So this is about being above the cap, using the exceptions they can to the point of avoiding the lux tax. You get Al in, lose Fred and AJ, perhaps have Armstrong retire, use the MLE, all's well and you miss the lux tax. Heck, you still have room for the vet minimum in that case, even if you sign Pollard at his seniority value.

                In fact DA would basically be getting the contract Pollard would get if he was signed. So it could be that he retires and Pollard takes his place against the cap.


                Also, until Pollard signs with another team he counts against the Pacers cap. All FA's create "holds" on their last team's cap until they are signed (or the Pacers renounce their BIRD rights for resigning him as they did with Fred). Pollard counts 150% against the Pacers cap because he wasn't on a rookie contract and his salary was at or above the NBA average I believe. I could be wrong and if his salary was actually below the average then he counts at 200% of last years salary.

                Anyway, if they do renounce then they can't use the Bird rights to give him a better deal, but they can still sign him to a league minimum deal. In this case it's likely their intention to do that, so it wouldn't hurt them. At this point they probably want to maintain their above cap status (in order to retain the TE and MLE) and want to hold on to all their options for signing him until they are sure that they do or don't want to keep him.

                Comment


                • #9
                  Re: Why we might waive Powell and Marshall.

                  Originally posted by Hicks
                  Since when does the MLE count against the cap if you don't use it? That doesn't make any sense.
                  It's counted again the cap for purposes of signing players. It's not actually added to the payroll.

                  http://members.cox.net/lmcoon/salarycap.htm#20

                  20. How do exceptions count against the cap? Does being under the cap always mean that a team has room to sign free agents? Do teams ever lose their exceptions?

                  If a team is below the cap, then their Disabled Player, Bi-Annual, Mid-Level and/or Traded Player exceptions are added to their team salary, and the league treats the team as though they are over the cap. This is to prevent a loophole, in a manner similar to free agent amounts (see question numbers 29, 30, 31, 32). A team can't act like they're under the cap and sign free agents using cap room, and then use their Disabled Player, Bi-Annual, Mid-Level and/or Traded Player exceptions. Consequently, the exceptions are added to their team salary (putting the team over the cap) if the team is under the cap and adding the exceptions puts them over the cap. If a team is already over the cap, then the exceptions are not added to their team salary. There would be no point in doing so, since there is no cap room for signing free agents.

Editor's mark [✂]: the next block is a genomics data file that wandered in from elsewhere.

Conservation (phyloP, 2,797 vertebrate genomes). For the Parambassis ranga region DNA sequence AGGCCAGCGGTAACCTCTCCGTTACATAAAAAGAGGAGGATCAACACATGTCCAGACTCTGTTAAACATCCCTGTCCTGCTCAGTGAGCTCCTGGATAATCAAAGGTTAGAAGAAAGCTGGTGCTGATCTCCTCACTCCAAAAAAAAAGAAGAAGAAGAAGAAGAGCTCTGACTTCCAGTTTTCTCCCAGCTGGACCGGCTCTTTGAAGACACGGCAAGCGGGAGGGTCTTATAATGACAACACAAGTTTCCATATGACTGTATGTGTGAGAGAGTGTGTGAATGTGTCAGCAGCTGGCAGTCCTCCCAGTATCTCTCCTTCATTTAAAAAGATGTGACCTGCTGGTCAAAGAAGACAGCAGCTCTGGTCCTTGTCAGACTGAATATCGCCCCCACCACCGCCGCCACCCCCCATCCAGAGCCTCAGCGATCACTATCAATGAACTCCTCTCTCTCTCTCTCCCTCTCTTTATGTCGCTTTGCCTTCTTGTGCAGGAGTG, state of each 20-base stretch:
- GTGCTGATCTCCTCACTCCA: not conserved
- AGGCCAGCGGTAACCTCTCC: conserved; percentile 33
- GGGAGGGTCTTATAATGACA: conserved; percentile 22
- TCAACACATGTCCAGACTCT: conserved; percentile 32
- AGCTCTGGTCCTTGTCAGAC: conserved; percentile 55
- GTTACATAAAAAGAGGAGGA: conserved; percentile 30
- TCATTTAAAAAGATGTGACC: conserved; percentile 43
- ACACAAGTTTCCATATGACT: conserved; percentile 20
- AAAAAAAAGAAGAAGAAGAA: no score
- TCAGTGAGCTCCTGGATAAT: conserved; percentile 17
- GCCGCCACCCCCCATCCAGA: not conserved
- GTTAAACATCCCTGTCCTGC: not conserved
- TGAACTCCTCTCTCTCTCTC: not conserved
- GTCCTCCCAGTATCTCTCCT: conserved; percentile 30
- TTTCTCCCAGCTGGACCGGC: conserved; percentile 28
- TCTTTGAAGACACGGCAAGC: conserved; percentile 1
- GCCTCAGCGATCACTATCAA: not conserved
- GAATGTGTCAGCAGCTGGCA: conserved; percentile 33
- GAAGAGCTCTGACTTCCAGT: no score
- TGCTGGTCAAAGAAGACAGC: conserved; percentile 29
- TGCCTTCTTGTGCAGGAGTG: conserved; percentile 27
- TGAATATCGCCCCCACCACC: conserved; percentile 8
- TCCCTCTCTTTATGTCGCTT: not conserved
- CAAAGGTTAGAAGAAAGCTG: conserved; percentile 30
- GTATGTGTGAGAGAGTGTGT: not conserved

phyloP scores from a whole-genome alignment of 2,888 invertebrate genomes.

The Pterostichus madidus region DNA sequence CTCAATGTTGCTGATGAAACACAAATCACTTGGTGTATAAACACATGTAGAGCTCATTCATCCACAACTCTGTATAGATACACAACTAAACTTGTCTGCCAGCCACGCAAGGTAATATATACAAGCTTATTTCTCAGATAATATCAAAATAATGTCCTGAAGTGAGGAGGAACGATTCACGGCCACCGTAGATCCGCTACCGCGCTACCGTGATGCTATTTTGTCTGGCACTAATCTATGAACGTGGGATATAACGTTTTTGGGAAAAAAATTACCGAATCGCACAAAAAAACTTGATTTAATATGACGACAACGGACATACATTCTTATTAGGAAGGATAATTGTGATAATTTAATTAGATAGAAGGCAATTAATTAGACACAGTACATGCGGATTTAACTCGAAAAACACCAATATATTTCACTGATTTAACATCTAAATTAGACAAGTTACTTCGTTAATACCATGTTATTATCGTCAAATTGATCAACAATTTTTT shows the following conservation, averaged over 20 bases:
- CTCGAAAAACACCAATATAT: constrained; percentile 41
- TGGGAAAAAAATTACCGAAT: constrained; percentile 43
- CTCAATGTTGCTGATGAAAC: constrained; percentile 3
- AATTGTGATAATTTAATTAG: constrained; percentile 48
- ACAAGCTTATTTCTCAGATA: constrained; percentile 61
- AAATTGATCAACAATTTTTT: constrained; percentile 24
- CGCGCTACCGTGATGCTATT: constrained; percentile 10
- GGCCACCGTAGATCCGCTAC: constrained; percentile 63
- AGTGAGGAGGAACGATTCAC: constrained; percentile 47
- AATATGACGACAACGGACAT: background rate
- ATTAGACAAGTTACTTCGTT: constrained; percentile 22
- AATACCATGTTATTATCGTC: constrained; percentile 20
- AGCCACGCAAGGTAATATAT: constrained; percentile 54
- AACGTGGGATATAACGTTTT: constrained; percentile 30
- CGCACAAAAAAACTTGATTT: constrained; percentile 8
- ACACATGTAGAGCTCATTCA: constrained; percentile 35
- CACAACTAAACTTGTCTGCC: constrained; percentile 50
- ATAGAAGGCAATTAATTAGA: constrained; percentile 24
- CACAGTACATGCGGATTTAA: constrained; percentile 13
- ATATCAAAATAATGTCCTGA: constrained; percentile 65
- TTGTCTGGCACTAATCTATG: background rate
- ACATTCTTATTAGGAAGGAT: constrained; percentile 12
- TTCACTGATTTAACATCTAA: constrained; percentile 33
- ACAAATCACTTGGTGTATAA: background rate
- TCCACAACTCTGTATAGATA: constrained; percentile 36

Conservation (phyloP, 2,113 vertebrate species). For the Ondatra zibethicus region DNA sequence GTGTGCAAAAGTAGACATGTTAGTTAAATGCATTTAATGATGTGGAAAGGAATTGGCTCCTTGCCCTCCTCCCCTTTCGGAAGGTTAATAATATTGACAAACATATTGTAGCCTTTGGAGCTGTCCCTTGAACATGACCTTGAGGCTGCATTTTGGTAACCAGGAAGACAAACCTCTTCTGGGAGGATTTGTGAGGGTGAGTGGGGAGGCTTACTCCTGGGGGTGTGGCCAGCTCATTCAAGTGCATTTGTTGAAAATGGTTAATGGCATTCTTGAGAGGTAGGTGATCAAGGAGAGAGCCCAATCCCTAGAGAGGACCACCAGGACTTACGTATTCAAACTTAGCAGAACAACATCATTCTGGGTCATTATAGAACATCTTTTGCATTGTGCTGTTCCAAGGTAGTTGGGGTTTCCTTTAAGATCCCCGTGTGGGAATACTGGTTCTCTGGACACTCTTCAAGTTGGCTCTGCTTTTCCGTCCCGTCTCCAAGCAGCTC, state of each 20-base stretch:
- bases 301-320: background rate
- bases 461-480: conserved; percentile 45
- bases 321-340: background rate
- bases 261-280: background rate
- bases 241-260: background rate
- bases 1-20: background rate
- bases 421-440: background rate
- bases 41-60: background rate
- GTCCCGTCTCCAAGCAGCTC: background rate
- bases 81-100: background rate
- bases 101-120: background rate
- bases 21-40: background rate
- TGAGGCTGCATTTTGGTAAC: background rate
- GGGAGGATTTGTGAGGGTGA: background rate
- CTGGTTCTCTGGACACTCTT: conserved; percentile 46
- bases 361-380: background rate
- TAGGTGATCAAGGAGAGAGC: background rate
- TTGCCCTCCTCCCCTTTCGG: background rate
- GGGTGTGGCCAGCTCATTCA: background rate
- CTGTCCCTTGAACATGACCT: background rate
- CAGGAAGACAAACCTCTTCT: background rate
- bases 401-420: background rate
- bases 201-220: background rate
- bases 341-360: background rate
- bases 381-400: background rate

So it is not true that being under the cap necessarily means a team has room to sign free agents. For example, assume the cap is $49.5 million, and a team has $43 million committed to salaries. They also have a Mid-Level exception for $5 million and a Traded Player exception for $5.5 million. Even though their salaries put them $6.5 million under the cap, their exceptions are added to their salaries, putting them at $53.5 million, or $4 million over the cap. So they actually have no cap room to sign free agents, and must instead use their exceptions.

                  Teams have the option of renouncing their exceptions in order to claim the cap room. So in the example above, if the team renounced their Traded Player and Mid-Level exceptions, then the $10.5 million is taken off their team salary, which then totals $43 million, leaving them with $6.5 million of cap room which can then be used to sign free agent(s).


                  Starting January 10 of each season, the Mid-Level, Bi-Annual, Larry Bird, Early-Bird and Non-Bird exceptions begin to reduce in value. For example, if there are 180 days in the season, then these exceptions (if they are still unused) reduce by 1/180 of their initial value each day starting January 10. If a team uses their $5 million Mid-Level exception on February 1, then the exception is actually worth $4,361,111.


                  The Disabled Player, Bi-Annual, Mid-Level and Traded Player exceptions may be lost entirely, or the team may never receive them to begin with. This happens when their team salary is so low that when the exceptions are added to the team salary, the sum is still below the salary cap. If the team salary is below this level when the exception arises, then the team doesn't get the exception. If the team salary ever drops below this level during the year, then any exceptions they had are lost.